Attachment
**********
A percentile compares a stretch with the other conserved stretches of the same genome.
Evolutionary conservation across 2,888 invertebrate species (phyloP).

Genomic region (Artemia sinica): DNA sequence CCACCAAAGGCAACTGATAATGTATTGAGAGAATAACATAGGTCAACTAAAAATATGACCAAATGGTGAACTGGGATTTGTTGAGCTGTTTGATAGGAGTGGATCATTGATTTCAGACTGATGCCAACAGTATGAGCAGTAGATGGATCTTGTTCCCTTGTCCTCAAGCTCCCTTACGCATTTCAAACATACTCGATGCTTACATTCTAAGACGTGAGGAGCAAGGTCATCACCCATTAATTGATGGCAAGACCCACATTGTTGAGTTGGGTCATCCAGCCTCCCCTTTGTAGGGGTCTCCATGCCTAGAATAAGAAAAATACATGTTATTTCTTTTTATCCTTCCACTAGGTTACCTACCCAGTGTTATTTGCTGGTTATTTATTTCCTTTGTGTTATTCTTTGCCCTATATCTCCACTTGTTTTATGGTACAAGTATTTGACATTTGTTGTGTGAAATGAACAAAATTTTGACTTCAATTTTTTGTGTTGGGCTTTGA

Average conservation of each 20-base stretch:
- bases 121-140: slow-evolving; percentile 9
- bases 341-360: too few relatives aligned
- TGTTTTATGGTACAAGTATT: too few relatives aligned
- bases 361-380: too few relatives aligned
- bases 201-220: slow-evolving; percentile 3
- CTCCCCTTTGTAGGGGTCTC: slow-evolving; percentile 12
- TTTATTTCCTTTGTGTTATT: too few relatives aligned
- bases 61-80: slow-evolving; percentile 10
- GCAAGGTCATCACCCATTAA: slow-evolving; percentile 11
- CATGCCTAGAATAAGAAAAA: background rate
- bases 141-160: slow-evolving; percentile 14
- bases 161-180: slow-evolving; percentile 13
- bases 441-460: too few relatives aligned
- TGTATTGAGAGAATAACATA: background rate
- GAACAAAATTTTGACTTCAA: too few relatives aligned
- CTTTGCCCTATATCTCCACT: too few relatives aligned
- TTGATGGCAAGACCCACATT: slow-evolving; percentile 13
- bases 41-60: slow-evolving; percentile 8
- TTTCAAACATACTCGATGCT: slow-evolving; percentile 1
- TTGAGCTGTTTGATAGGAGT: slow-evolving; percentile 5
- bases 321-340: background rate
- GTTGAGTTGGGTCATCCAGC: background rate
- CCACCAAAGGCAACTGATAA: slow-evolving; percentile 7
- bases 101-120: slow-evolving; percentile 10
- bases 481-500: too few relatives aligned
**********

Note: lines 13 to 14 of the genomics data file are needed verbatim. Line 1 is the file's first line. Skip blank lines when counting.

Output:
- GCAAGGTCATCACCCATTAA: slow-evolving; percentile 11
- CATGCCTAGAATAAGAAAAA: background rate